Sundance 2021: John and the Hole, by David Bax
Pascual Sisto’s John and the Hole belongs to a longstanding cinematic tradition, from Rope to Thoroughbreds and with idiosyncratic stops along the way like Michael Haneke’s Benny’s Video (one scene of which is almost specifically paid homage to here) of movies that are fascinated with rich kid sociopathy. Not that I’m equipped to make such a judgment but John’s (Charlie Shotwell) aloof lack of understanding of how the world works and off-kilter inquisitiveness (I mean, how do you know when you’ve become a grown-up, though?) seem to bear the hallmarks of that popular armchair diagnosis. It’s in the nature/nurture question that Sisto shows the most interest, as the family John eventually victimizes may not be any more mentally healthy than their youngest member.
When he loses track of the expensive new drone his father (Michael C. Hall) bought him, John stumbles across a would-be bunker in the woods, abandoned in the early stages of its construction. Essentially, it’s just a deep concrete hole in the ground. Without any real explanation as to why, he decides to drug his dad, mom (Jennifer Ehle) and sister (Taissa Farmiga) and then drag them into the bunker in their sleep, going about the ensuing days while occasionally tossing them some food, water and blankets. Taking its cues from its protagonist’s unwaveringly placid demeanor, John and the Hole beguilingly resists traditional forward momentum, not even getting to its title card until half an hour in. Instead, it meditates on John’s bizarre, chilly, potentially dangerous moments away from his family.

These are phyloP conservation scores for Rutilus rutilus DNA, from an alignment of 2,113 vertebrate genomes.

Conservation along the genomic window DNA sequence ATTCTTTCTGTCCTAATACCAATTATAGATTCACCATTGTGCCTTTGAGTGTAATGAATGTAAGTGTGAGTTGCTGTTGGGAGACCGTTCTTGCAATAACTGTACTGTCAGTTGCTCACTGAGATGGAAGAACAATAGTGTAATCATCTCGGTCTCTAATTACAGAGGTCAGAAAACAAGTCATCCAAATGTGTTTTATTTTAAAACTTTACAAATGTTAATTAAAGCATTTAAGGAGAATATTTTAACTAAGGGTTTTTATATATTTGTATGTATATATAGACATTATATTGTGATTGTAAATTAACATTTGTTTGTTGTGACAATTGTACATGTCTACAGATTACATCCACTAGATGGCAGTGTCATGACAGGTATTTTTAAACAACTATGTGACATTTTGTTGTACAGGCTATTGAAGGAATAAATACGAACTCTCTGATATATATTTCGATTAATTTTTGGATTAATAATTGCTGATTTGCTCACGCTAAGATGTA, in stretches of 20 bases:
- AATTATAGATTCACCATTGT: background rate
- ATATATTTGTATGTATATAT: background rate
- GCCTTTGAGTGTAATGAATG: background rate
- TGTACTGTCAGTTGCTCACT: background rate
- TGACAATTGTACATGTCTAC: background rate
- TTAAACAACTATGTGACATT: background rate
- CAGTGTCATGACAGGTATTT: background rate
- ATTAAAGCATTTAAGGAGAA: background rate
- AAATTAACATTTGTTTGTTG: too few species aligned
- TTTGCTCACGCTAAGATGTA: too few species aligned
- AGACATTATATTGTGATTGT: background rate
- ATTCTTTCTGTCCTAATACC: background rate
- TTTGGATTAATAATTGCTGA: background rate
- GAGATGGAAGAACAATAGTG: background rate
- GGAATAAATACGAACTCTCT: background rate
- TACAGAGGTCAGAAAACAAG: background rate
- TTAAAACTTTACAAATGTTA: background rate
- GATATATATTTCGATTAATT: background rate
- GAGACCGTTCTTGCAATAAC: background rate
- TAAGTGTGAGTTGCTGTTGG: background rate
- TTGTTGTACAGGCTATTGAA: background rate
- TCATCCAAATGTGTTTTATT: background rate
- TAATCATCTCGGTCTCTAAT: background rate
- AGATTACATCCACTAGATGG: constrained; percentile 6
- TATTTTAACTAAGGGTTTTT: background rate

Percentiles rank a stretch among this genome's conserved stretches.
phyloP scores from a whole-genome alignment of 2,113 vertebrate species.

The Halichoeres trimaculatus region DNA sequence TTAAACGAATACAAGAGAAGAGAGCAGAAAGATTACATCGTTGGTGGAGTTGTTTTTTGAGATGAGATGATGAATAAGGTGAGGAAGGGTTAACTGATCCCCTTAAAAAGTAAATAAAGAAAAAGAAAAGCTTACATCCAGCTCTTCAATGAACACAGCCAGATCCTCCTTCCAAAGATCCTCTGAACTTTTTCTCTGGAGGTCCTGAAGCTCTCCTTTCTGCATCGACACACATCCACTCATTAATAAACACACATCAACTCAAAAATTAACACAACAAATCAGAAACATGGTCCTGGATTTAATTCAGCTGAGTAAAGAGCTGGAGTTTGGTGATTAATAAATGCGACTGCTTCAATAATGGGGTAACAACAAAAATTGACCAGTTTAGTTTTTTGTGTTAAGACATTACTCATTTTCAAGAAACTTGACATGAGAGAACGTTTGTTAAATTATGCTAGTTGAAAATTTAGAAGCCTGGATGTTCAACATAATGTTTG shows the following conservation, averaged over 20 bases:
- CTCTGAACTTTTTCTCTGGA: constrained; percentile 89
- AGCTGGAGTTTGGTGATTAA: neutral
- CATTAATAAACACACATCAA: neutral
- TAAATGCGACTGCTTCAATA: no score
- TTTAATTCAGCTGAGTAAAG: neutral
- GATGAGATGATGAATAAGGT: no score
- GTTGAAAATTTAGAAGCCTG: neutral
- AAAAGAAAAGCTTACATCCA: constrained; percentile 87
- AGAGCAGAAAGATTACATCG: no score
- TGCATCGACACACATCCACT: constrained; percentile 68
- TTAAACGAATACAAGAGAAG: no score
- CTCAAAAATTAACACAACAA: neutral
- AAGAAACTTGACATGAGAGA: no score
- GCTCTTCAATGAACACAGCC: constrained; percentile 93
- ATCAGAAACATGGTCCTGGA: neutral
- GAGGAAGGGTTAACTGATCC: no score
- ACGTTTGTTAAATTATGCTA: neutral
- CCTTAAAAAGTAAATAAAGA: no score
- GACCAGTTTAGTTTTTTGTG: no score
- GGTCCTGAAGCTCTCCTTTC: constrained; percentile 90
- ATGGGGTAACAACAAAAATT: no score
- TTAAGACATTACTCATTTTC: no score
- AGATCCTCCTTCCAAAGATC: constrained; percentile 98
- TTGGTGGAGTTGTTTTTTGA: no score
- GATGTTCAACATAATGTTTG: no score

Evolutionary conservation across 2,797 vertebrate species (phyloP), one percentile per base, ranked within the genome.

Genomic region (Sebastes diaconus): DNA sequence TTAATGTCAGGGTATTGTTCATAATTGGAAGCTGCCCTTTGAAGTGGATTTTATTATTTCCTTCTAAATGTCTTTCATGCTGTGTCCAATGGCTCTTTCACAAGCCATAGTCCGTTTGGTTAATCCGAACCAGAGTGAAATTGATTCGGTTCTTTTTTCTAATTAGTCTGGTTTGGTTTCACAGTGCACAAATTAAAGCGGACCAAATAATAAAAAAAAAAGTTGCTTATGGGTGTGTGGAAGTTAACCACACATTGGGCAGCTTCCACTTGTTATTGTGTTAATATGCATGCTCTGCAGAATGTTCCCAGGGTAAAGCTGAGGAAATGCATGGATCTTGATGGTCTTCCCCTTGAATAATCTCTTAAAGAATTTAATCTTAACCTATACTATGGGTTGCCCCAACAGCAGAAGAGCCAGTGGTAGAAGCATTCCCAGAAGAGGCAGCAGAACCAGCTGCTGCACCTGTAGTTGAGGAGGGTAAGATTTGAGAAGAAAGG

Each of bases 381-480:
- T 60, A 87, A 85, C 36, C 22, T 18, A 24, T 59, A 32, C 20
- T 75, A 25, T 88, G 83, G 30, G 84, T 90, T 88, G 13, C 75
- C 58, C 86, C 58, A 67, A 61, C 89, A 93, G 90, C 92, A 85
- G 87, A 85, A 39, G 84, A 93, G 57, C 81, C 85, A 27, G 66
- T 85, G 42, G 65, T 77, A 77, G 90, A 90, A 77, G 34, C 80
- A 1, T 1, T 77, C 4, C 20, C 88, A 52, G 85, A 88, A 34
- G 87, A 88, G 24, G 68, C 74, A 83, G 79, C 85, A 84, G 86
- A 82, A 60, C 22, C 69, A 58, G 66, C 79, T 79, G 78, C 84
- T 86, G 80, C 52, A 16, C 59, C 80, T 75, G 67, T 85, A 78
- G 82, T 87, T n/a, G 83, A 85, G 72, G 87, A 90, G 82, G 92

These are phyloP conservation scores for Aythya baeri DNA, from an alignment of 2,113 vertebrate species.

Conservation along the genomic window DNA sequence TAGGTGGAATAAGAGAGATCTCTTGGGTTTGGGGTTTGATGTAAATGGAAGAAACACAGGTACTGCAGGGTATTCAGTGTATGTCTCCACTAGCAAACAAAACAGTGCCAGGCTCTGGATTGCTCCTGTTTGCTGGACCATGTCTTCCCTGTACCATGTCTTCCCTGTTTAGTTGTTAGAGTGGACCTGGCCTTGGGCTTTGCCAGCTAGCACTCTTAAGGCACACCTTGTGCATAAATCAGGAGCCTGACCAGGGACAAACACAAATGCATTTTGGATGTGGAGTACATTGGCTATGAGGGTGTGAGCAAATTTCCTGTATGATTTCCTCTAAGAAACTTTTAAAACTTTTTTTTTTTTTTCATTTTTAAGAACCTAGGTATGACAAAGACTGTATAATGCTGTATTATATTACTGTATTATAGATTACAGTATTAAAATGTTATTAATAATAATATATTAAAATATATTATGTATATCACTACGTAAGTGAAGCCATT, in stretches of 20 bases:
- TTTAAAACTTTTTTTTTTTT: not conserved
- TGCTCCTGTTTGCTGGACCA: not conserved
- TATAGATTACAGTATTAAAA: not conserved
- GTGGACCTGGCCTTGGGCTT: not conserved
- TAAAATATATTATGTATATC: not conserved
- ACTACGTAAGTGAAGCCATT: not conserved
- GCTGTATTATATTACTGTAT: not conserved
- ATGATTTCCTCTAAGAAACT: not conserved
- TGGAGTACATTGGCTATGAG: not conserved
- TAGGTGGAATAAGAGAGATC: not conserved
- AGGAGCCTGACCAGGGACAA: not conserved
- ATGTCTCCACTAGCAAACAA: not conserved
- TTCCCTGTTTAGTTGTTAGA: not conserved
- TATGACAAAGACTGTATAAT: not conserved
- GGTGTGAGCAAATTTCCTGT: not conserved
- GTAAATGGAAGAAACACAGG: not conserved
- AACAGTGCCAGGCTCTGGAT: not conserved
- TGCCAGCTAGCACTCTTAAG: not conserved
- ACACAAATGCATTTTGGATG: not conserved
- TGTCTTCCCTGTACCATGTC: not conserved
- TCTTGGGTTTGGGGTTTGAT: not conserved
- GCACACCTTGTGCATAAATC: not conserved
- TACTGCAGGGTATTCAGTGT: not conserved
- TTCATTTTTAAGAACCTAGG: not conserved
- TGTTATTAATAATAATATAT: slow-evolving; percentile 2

It’s early autumn in Massachusetts, still just warm enough to go for a brisk swim in the backyard. John and the Hole floats, too, like the newly fallen leaves lying languidly on the surface of the pool. And, in an early sign of Sisto’s dry sense of humor, the movie is shot in the 1.33:1 aspect ratio, vaguely mimicking the family’s view of the world from within their hole.
At times John and the Hole seems poised to become a full-on dark comedy, especially when it turns into a sinister, Home Alone-style, child wish fulfillment movie. John uses his dad’s credit card to order a new television and makes himself towering, overloaded bowls of ice cream. It’s almost cute until you remember the three people nearly starving a few hundred yards away.
Perhaps the biggest joke is that John’s behavior–though not explained–isn’t exactly surprising, given the atmosphere in which he’s grown up. His family is so reserved, so shut off, that the canned sitcom laughter coming from an unseen TV in the opening sequence sounds like mockery. Is it possible that, for these folks, this harrowing experience might count as the warmest bonding experience they’ve ever had?